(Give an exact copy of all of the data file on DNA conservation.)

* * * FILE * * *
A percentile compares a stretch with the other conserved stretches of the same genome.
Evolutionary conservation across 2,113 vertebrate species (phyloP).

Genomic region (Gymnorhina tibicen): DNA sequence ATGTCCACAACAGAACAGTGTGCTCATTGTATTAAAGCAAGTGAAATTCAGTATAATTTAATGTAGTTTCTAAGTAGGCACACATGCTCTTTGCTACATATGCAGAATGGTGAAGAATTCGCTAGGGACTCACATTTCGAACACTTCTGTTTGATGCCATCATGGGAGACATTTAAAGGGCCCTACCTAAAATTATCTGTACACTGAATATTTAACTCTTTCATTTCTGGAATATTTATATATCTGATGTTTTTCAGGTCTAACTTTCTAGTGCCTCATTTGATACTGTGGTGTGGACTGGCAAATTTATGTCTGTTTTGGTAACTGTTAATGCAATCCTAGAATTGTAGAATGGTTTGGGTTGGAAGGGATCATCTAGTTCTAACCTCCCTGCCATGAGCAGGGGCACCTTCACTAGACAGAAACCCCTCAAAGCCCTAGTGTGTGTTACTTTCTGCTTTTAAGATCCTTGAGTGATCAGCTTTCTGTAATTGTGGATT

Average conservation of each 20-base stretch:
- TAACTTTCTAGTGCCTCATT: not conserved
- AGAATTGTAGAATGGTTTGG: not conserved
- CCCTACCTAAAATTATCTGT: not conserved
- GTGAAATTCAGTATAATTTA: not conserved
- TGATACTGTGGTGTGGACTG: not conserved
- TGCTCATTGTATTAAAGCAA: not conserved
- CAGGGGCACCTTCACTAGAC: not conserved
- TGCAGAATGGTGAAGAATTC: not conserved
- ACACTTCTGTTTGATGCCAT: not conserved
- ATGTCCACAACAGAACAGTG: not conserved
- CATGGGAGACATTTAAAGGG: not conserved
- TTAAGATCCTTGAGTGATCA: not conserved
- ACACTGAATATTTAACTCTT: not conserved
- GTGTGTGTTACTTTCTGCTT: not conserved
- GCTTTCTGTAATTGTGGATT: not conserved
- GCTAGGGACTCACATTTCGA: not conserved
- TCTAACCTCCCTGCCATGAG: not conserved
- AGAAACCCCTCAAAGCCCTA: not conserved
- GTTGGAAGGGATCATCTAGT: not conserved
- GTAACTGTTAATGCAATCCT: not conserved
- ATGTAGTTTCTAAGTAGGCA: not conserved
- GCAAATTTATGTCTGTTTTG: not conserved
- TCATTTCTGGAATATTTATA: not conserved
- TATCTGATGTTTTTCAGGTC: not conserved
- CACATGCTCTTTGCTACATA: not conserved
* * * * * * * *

A percentile compares a stretch with the other conserved stretches of the same genome.
Evolutionary conservation across 2,113 vertebrate species (phyloP).

Genomic region (Gymnorhina tibicen): DNA sequence ATGTCCACAACAGAACAGTGTGCTCATTGTATTAAAGCAAGTGAAATTCAGTATAATTTAATGTAGTTTCTAAGTAGGCACACATGCTCTTTGCTACATATGCAGAATGGTGAAGAATTCGCTAGGGACTCACATTTCGAACACTTCTGTTTGATGCCATCATGGGAGACATTTAAAGGGCCCTACCTAAAATTATCTGTACACTGAATATTTAACTCTTTCATTTCTGGAATATTTATATATCTGATGTTTTTCAGGTCTAACTTTCTAGTGCCTCATTTGATACTGTGGTGTGGACTGGCAAATTTATGTCTGTTTTGGTAACTGTTAATGCAATCCTAGAATTGTAGAATGGTTTGGGTTGGAAGGGATCATCTAGTTCTAACCTCCCTGCCATGAGCAGGGGCACCTTCACTAGACAGAAACCCCTCAAAGCCCTAGTGTGTGTTACTTTCTGCTTTTAAGATCCTTGAGTGATCAGCTTTCTGTAATTGTGGATT

Average conservation of each 20-base stretch:
- TAACTTTCTAGTGCCTCATT: not conserved
- AGAATTGTAGAATGGTTTGG: not conserved
- CCCTACCTAAAATTATCTGT: not conserved
- GTGAAATTCAGTATAATTTA: not conserved
- TGATACTGTGGTGTGGACTG: not conserved
- TGCTCATTGTATTAAAGCAA: not conserved
- CAGGGGCACCTTCACTAGAC: not conserved
- TGCAGAATGGTGAAGAATTC: not conserved
- ACACTTCTGTTTGATGCCAT: not conserved
- ATGTCCACAACAGAACAGTG: not conserved
- CATGGGAGACATTTAAAGGG: not conserved
- TTAAGATCCTTGAGTGATCA: not conserved
- ACACTGAATATTTAACTCTT: not conserved
- GTGTGTGTTACTTTCTGCTT: not conserved
- GCTTTCTGTAATTGTGGATT: not conserved
- GCTAGGGACTCACATTTCGA: not conserved
- TCTAACCTCCCTGCCATGAG: not conserved
- AGAAACCCCTCAAAGCCCTA: not conserved
- GTTGGAAGGGATCATCTAGT: not conserved
- GTAACTGTTAATGCAATCCT: not conserved
- ATGTAGTTTCTAAGTAGGCA: not conserved
- GCAAATTTATGTCTGTTTTG: not conserved
- TCATTTCTGGAATATTTATA: not conserved
- TATCTGATGTTTTTCAGGTC: not conserved
- CACATGCTCTTTGCTACATA: not conserved